[IMQTPI]

[Rainbow-boat]

MOVING ABOARD


Chapter I: Meeting Solitaire (OR: "Descent into Insanity")

I first saw Solitaire in July of 1995, when an acquaintance from work asked me if I knew anyone who could hotwire a car. I found it odd that she would ask me, as I was a manager of an Account Reconcilement unit for a bank... What was it about my personna that led her to believe that I associated with such derelict types (nevermind that it was true!)?

Well, I consulted my Li'l Black Book of ex-boyfriends to determine who was on parole at the time (okay okay, I'm kidding already!!). Actually, I did have one good friend with a checkered past who was willing to oblige so we drove up to St. Francis Yacht Harbor and tried to give her a hand with starting the engines... Sherry had ripped up the floor of the boat, revealing twin Ford 302's glistening with some indescribable blackish ooze that can only be found in the bilge of a 20+ year old boat...

The batteries, as it turned out, were dead so we availed ourselves of the Deep Cycle Marine battery I had brought along "just in case." Sherry and I peered down into the mire as Michael wriggled back and forth between the engine compartment and the galley, tweaking wires and swearing under his breath all the while...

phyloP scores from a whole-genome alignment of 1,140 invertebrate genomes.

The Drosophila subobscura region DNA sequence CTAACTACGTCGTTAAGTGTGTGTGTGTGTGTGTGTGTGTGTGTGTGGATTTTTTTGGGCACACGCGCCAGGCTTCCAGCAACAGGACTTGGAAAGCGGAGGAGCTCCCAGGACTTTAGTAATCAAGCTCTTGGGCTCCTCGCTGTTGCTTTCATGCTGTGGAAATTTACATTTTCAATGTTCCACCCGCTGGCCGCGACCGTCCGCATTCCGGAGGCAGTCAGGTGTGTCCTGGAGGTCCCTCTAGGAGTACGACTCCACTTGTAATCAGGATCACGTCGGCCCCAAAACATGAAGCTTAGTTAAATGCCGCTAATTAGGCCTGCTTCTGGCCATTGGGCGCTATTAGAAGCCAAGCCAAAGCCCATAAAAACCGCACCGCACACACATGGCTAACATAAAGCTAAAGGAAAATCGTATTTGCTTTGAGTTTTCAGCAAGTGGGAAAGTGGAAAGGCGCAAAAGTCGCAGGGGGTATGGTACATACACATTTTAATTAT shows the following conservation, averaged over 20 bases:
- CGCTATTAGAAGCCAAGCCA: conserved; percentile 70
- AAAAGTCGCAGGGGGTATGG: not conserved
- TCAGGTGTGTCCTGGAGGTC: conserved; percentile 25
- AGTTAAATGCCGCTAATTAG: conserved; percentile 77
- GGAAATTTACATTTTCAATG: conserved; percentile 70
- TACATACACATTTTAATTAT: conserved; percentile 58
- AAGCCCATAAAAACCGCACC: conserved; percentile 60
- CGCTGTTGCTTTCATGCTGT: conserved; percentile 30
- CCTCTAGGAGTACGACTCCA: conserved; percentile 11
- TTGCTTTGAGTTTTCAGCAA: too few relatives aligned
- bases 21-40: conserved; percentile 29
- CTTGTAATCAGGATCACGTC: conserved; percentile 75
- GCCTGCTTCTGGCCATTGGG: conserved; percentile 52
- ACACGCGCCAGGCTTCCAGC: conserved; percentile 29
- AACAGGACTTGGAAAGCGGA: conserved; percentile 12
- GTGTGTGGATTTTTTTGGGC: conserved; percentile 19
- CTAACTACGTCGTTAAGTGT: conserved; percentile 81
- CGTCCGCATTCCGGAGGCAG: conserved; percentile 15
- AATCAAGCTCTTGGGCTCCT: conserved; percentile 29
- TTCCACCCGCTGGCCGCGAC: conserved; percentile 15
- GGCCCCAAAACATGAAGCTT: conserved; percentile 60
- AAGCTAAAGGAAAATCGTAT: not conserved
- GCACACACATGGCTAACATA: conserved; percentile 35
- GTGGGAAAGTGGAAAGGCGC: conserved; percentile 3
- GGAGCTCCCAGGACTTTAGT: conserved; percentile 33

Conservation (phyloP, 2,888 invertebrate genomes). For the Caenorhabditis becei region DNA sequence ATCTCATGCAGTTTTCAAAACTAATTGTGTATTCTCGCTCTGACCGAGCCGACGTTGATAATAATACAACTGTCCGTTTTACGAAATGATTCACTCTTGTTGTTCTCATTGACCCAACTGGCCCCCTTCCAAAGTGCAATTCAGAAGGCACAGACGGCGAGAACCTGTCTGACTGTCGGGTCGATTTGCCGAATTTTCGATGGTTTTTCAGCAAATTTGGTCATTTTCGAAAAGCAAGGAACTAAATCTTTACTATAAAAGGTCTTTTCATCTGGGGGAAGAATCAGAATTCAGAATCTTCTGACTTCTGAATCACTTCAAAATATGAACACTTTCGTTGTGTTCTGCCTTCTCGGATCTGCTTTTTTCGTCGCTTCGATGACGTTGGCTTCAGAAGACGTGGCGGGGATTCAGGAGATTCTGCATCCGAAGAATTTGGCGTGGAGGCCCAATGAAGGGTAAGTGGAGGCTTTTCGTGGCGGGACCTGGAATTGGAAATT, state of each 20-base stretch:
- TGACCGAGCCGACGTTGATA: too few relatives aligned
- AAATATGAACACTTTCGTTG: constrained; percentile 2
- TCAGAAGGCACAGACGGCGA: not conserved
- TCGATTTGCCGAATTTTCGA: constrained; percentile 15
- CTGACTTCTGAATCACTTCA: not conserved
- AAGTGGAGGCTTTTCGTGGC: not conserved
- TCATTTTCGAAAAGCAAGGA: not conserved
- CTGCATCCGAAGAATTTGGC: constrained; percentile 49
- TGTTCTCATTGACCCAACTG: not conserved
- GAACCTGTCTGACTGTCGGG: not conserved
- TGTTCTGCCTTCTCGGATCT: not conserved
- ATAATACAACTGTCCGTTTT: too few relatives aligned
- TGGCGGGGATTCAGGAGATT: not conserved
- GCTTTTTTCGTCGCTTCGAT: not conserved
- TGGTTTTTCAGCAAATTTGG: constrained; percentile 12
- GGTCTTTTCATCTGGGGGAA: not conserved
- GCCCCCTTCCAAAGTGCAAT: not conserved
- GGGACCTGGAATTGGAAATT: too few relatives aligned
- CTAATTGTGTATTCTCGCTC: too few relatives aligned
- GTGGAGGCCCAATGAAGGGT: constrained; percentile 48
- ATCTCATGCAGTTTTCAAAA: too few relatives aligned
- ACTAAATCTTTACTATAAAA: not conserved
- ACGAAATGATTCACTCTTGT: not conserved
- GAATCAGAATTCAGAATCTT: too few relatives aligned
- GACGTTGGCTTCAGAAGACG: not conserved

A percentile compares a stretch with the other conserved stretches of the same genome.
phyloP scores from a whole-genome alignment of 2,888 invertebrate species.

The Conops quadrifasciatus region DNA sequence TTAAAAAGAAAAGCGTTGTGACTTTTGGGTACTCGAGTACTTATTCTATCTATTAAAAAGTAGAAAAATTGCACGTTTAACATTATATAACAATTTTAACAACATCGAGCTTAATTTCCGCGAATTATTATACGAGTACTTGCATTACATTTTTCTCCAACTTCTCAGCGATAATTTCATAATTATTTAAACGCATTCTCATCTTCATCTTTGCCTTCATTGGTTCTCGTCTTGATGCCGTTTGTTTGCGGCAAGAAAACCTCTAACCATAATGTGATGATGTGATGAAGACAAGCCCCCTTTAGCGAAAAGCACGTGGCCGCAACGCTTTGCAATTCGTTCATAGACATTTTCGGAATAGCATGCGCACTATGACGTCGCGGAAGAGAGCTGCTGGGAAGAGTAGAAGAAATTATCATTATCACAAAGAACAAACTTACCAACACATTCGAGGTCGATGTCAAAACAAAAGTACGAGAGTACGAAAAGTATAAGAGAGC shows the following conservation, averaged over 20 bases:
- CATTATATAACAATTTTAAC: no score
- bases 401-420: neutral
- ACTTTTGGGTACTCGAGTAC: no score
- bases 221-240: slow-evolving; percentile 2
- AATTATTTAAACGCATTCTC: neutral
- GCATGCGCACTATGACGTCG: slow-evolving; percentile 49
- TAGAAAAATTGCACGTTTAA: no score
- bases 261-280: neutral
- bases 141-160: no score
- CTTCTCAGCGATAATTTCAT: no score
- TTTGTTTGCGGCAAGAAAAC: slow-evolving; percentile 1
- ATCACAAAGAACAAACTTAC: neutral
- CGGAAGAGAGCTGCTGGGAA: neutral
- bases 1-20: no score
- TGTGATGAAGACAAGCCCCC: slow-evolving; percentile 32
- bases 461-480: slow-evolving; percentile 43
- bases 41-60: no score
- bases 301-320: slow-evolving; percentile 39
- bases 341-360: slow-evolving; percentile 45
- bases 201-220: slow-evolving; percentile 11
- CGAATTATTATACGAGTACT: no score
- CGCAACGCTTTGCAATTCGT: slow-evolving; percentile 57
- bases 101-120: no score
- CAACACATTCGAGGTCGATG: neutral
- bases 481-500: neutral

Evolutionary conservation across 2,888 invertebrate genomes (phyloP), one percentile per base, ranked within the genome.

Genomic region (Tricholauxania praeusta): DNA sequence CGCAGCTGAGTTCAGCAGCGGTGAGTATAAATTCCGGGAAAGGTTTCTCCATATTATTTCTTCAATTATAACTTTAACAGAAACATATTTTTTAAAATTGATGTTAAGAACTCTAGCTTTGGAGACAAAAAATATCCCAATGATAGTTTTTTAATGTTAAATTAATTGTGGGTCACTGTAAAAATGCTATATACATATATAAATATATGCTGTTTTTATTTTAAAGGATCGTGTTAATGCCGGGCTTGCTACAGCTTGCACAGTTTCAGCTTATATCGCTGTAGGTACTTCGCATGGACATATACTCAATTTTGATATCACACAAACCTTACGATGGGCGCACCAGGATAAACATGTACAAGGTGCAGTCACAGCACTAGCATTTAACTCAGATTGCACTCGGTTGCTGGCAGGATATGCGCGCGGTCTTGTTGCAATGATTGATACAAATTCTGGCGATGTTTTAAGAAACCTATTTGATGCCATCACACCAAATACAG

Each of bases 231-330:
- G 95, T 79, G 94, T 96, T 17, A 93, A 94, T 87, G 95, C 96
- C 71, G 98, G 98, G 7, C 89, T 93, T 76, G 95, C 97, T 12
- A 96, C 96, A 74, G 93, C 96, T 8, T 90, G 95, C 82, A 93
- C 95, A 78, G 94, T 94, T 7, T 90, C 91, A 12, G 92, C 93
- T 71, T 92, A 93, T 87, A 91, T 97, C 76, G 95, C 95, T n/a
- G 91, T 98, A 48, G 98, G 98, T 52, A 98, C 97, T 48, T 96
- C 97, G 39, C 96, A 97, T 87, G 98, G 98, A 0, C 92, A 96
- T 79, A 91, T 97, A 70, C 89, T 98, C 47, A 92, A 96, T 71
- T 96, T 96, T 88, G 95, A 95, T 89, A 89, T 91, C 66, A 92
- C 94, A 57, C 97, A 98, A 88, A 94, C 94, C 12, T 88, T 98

After about half an hour of this, Michael managed to get the engines to groan...crank...BANG!!! "OH F**K!!"... a puff of white smoke and that smell... That electrical meltdown smell...

Michael was shaking his hand out, apparently having received a bit of a jolt from the experience and I couldn't help but notice that the battery terminals had melted. At that point, he declared that this was a job beyond *his* scope of expertise (trust me when I say that Michael NEVER admits defeat!!!). Sherry shook her head, shrugged her shoulders and then went on to extoll the virtues of boat living... I looked around the little boat, with boxes piled up everywhere, clothes hanging in the galley, "Stuff" overflowing everywhere I looked and shuddered "How could ANYBODY live like this?!!"

But then Sherry expertly put everything away... It looked a little like assembling one of those puzzle cubes... Miraculously, everything seemed to have a proper place. And once everything was put away, I began to appreciate the openness of this sweet little boat... The big picture windows in the back... The seagulls circling overhead... The gentle rocking of the boat as the tide rolled in... The sun beginning to set past the Golden Gate... A truly idyllic day...